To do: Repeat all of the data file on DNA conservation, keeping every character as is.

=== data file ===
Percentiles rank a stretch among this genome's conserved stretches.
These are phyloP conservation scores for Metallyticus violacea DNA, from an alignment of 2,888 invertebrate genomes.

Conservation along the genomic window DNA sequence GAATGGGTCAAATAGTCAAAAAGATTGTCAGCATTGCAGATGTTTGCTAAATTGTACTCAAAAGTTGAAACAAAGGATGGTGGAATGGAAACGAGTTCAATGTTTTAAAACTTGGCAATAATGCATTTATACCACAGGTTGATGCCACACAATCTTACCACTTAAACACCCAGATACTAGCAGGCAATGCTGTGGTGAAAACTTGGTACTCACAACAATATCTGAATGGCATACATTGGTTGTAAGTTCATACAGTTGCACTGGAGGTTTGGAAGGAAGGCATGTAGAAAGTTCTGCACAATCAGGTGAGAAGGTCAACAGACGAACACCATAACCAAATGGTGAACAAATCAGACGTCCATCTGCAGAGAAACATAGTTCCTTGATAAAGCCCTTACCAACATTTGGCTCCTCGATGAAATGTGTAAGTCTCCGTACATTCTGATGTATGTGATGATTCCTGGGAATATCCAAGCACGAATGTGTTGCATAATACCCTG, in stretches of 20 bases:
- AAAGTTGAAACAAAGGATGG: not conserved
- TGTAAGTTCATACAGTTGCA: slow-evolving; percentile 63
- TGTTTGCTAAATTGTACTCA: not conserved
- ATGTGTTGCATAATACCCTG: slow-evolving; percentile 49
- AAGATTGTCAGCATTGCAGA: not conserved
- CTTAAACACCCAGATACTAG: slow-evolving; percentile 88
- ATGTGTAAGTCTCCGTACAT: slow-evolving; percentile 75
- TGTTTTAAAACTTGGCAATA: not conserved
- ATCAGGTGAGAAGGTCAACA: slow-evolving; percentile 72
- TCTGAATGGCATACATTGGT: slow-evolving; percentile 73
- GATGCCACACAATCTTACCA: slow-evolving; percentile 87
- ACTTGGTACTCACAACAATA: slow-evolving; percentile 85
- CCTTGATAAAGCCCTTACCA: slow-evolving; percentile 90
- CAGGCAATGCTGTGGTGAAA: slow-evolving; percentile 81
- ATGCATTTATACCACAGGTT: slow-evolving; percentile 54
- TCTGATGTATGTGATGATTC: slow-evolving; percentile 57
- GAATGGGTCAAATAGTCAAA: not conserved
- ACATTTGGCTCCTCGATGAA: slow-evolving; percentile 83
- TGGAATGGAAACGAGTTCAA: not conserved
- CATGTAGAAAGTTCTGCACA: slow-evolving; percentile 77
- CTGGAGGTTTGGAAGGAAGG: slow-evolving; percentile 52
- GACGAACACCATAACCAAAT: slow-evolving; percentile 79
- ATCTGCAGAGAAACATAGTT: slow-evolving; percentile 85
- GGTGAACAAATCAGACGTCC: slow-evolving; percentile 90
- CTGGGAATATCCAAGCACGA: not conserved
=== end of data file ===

Percentiles rank a stretch among this genome's conserved stretches.
These are phyloP conservation scores for Metallyticus violacea DNA, from an alignment of 2,888 invertebrate genomes.

Conservation along the genomic window DNA sequence GAATGGGTCAAATAGTCAAAAAGATTGTCAGCATTGCAGATGTTTGCTAAATTGTACTCAAAAGTTGAAACAAAGGATGGTGGAATGGAAACGAGTTCAATGTTTTAAAACTTGGCAATAATGCATTTATACCACAGGTTGATGCCACACAATCTTACCACTTAAACACCCAGATACTAGCAGGCAATGCTGTGGTGAAAACTTGGTACTCACAACAATATCTGAATGGCATACATTGGTTGTAAGTTCATACAGTTGCACTGGAGGTTTGGAAGGAAGGCATGTAGAAAGTTCTGCACAATCAGGTGAGAAGGTCAACAGACGAACACCATAACCAAATGGTGAACAAATCAGACGTCCATCTGCAGAGAAACATAGTTCCTTGATAAAGCCCTTACCAACATTTGGCTCCTCGATGAAATGTGTAAGTCTCCGTACATTCTGATGTATGTGATGATTCCTGGGAATATCCAAGCACGAATGTGTTGCATAATACCCTG, in stretches of 20 bases:
- AAAGTTGAAACAAAGGATGG: not conserved
- TGTAAGTTCATACAGTTGCA: slow-evolving; percentile 63
- TGTTTGCTAAATTGTACTCA: not conserved
- ATGTGTTGCATAATACCCTG: slow-evolving; percentile 49
- AAGATTGTCAGCATTGCAGA: not conserved
- CTTAAACACCCAGATACTAG: slow-evolving; percentile 88
- ATGTGTAAGTCTCCGTACAT: slow-evolving; percentile 75
- TGTTTTAAAACTTGGCAATA: not conserved
- ATCAGGTGAGAAGGTCAACA: slow-evolving; percentile 72
- TCTGAATGGCATACATTGGT: slow-evolving; percentile 73
- GATGCCACACAATCTTACCA: slow-evolving; percentile 87
- ACTTGGTACTCACAACAATA: slow-evolving; percentile 85
- CCTTGATAAAGCCCTTACCA: slow-evolving; percentile 90
- CAGGCAATGCTGTGGTGAAA: slow-evolving; percentile 81
- ATGCATTTATACCACAGGTT: slow-evolving; percentile 54
- TCTGATGTATGTGATGATTC: slow-evolving; percentile 57
- GAATGGGTCAAATAGTCAAA: not conserved
- ACATTTGGCTCCTCGATGAA: slow-evolving; percentile 83
- TGGAATGGAAACGAGTTCAA: not conserved
- CATGTAGAAAGTTCTGCACA: slow-evolving; percentile 77
- CTGGAGGTTTGGAAGGAAGG: slow-evolving; percentile 52
- GACGAACACCATAACCAAAT: slow-evolving; percentile 79
- ATCTGCAGAGAAACATAGTT: slow-evolving; percentile 85
- GGTGAACAAATCAGACGTCC: slow-evolving; percentile 90
- CTGGGAATATCCAAGCACGA: not conserved